Going beyond networks and building communities

As someone who works for a leading global professional body dedicated to delivering public value to society on behalf of its members, I’ve been thinking about the notion of networks, what it means and whether the emphasis should be around going beyond the notion of mere networks and building communities with a strong sense of ownership by its constituent members supported by active engagement and dialogue.

Numerous businesses have built themselves formidable networks with their customer base but could be missing out on significant advantages in evolving those networks into communities.

Wenger, Trayer and De Laat, (2011) have provided clear definitions illustrating the differences between a network and a community:

“The network aspect refers to the set of relationships, personal interactions, and connections among participants who have personal reasons to connect. It is viewed as a set of nodes and links with affordances for learning, such as information flows, helpful linkages, joint problem solving, and knowledge creation.


“The community aspect refers to the development of a shared identity around a topic or set of challenges. It represents a collective intention – however tacit and distributed – to steward a domain of knowledge and to sustain learning about it.”

 

Distinguishing a network and a community

A network is inherently a passive set of relationships and connections (normally anonymous) between individuals, which is geared towards only information flows, and transactions across the connections. Networks tend to be primarily transactional in nature (mainly through the consumption of services and goods) with little by way of value creation.

Communities on the other hand lend themselves well to action and intervention by individuals who are connected around a shared identity, philosophy or collective intention. Communities tend to inspire a sense of camaraderie and collective action by the participants who belong to it.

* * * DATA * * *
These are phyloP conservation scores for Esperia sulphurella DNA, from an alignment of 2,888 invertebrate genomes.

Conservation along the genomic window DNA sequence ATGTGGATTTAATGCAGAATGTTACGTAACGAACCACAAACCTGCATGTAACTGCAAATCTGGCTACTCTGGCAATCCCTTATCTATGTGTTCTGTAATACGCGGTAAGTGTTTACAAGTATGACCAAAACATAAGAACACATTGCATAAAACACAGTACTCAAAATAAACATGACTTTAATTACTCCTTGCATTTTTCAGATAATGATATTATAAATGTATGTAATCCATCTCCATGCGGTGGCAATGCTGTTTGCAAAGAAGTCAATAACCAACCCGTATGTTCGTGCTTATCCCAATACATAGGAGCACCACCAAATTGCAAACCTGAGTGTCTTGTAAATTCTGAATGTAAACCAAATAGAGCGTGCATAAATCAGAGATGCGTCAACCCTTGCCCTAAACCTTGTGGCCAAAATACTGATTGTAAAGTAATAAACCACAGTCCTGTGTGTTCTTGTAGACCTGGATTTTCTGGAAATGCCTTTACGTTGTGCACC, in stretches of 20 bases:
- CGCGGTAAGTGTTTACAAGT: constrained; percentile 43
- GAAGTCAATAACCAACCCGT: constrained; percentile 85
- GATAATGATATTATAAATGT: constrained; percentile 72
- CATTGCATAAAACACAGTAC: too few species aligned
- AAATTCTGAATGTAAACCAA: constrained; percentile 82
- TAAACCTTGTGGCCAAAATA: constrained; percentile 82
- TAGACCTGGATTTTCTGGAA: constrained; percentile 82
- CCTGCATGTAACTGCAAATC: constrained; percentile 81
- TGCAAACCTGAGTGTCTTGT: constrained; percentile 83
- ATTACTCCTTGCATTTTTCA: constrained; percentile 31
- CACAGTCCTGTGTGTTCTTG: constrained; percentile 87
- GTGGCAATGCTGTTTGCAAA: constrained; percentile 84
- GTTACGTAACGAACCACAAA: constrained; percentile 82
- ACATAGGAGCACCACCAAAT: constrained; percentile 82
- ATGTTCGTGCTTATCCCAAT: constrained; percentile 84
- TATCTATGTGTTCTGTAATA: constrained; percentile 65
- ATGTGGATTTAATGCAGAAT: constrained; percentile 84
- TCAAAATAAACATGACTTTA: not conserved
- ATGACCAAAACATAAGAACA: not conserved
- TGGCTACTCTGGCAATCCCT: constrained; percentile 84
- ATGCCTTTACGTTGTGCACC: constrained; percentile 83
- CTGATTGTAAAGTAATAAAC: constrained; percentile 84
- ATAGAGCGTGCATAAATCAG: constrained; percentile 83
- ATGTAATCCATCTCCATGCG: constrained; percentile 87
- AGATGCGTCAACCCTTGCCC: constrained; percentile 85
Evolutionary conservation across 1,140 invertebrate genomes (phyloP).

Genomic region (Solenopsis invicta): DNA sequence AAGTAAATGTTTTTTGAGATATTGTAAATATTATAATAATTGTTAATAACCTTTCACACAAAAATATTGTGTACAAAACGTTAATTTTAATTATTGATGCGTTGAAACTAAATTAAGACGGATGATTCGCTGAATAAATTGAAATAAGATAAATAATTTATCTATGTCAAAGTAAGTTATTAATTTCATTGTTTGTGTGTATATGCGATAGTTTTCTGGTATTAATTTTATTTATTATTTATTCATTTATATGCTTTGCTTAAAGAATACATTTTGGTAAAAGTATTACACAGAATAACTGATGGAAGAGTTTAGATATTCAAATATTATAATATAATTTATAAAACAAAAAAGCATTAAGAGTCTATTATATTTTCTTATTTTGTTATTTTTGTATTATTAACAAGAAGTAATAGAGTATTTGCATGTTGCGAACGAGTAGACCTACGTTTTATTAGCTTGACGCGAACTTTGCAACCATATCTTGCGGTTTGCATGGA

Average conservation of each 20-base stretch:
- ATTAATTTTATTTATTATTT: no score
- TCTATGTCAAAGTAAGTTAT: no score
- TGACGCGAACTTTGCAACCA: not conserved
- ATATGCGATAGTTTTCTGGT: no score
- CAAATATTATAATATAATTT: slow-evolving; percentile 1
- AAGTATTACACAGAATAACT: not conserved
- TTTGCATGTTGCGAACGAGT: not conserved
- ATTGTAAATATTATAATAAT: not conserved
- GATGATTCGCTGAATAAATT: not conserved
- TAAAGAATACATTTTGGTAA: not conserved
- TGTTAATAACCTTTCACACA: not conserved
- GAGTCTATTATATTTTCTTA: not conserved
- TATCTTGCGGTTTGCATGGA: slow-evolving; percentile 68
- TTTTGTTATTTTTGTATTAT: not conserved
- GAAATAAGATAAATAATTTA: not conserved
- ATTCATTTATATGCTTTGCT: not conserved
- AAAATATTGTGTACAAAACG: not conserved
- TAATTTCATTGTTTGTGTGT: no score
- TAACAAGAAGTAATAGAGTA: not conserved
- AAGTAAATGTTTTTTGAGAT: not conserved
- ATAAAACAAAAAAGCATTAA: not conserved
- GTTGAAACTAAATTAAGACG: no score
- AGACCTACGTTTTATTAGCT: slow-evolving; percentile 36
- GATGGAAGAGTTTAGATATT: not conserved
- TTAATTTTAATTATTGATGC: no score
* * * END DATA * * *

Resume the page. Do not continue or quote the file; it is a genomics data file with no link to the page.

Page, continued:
What this means for businesses

Companies that successfully are able to develop and build on their networks and transform them into communities will be able to not only enjoy the scale afforded by networks but also improve the level of dialogue, engagement and sales which in turn improves the margins, leading to better business value.

Essentially:

Networks = High volume X Low margins (due to mainly transactional nature of mostly one way transactions)

Communities = High volume X Higher margins (due to improved dialogue, satisfaction which in turn leads to higher sales and possibly margins)

If we consider the largest companies in the world such as Amazon, they don’t merely seek to develop a large customer base who go to them to buy the products they seek. Instead they have invested significantly towards developing communities within their sales platforms, leading to improved two-way dialogue, and encouraging greater sales of a larger range of products.

Facebook has gone beyond simply creating networks and their initiatives such as “On this day” and “Friends’ Day” are all geared towards engaging their networks towards a more meaningful community, to imbue a sense of camaraderie and fellowship amongst their users. This is what will support the longevity of a social network like Facebook and ensure they avoid the mistakes made by the likes of MySpace and FriendsUnited, which did not seek to go beyond the creation of networks.

Superior organisations take the networks they have, understand the key propositions their networks seek, develop their messages further, engage them better, enhance the levels of dialogue across the participants of the network, and in the process form the basis of a community that will sustain the business towards long term value.